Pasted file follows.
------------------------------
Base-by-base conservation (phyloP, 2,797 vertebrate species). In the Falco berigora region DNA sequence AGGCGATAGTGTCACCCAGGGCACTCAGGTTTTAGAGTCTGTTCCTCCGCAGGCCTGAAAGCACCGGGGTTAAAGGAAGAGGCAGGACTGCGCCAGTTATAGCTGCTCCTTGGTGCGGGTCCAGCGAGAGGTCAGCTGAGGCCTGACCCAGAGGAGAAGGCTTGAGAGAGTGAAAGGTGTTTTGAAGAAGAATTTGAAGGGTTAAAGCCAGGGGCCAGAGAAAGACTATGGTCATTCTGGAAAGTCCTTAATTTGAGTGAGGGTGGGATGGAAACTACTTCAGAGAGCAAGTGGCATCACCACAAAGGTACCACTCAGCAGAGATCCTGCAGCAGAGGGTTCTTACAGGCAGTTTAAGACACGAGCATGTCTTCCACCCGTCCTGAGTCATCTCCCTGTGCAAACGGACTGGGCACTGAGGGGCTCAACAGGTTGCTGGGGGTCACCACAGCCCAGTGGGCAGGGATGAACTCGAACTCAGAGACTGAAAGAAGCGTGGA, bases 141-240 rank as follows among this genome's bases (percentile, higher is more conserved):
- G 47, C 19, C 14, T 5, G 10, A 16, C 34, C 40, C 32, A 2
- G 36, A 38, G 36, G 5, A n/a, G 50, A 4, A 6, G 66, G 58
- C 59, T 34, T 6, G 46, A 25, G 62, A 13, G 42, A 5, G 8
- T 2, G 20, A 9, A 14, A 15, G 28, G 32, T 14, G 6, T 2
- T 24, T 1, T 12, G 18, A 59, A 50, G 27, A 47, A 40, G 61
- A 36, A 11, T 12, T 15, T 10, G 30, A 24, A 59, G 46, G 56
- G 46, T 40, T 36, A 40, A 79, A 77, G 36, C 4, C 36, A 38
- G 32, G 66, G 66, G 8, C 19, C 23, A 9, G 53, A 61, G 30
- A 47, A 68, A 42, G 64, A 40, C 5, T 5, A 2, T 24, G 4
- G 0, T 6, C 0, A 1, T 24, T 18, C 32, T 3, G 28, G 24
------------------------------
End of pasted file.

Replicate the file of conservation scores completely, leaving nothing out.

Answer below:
Base-by-base conservation (phyloP, 2,797 vertebrate species). In the Falco berigora region DNA sequence AGGCGATAGTGTCACCCAGGGCACTCAGGTTTTAGAGTCTGTTCCTCCGCAGGCCTGAAAGCACCGGGGTTAAAGGAAGAGGCAGGACTGCGCCAGTTATAGCTGCTCCTTGGTGCGGGTCCAGCGAGAGGTCAGCTGAGGCCTGACCCAGAGGAGAAGGCTTGAGAGAGTGAAAGGTGTTTTGAAGAAGAATTTGAAGGGTTAAAGCCAGGGGCCAGAGAAAGACTATGGTCATTCTGGAAAGTCCTTAATTTGAGTGAGGGTGGGATGGAAACTACTTCAGAGAGCAAGTGGCATCACCACAAAGGTACCACTCAGCAGAGATCCTGCAGCAGAGGGTTCTTACAGGCAGTTTAAGACACGAGCATGTCTTCCACCCGTCCTGAGTCATCTCCCTGTGCAAACGGACTGGGCACTGAGGGGCTCAACAGGTTGCTGGGGGTCACCACAGCCCAGTGGGCAGGGATGAACTCGAACTCAGAGACTGAAAGAAGCGTGGA, bases 141-240 rank as follows among this genome's bases (percentile, higher is more conserved):
- G 47, C 19, C 14, T 5, G 10, A 16, C 34, C 40, C 32, A 2
- G 36, A 38, G 36, G 5, A n/a, G 50, A 4, A 6, G 66, G 58
- C 59, T 34, T 6, G 46, A 25, G 62, A 13, G 42, A 5, G 8
- T 2, G 20, A 9, A 14, A 15, G 28, G 32, T 14, G 6, T 2
- T 24, T 1, T 12, G 18, A 59, A 50, G 27, A 47, A 40, G 61
- A 36, A 11, T 12, T 15, T 10, G 30, A 24, A 59, G 46, G 56
- G 46, T 40, T 36, A 40, A 79, A 77, G 36, C 4, C 36, A 38
- G 32, G 66, G 66, G 8, C 19, C 23, A 9, G 53, A 61, G 30
- A 47, A 68, A 42, G 64, A 40, C 5, T 5, A 2, T 24, G 4
- G 0, T 6, C 0, A 1, T 24, T 18, C 32, T 3, G 28, G 24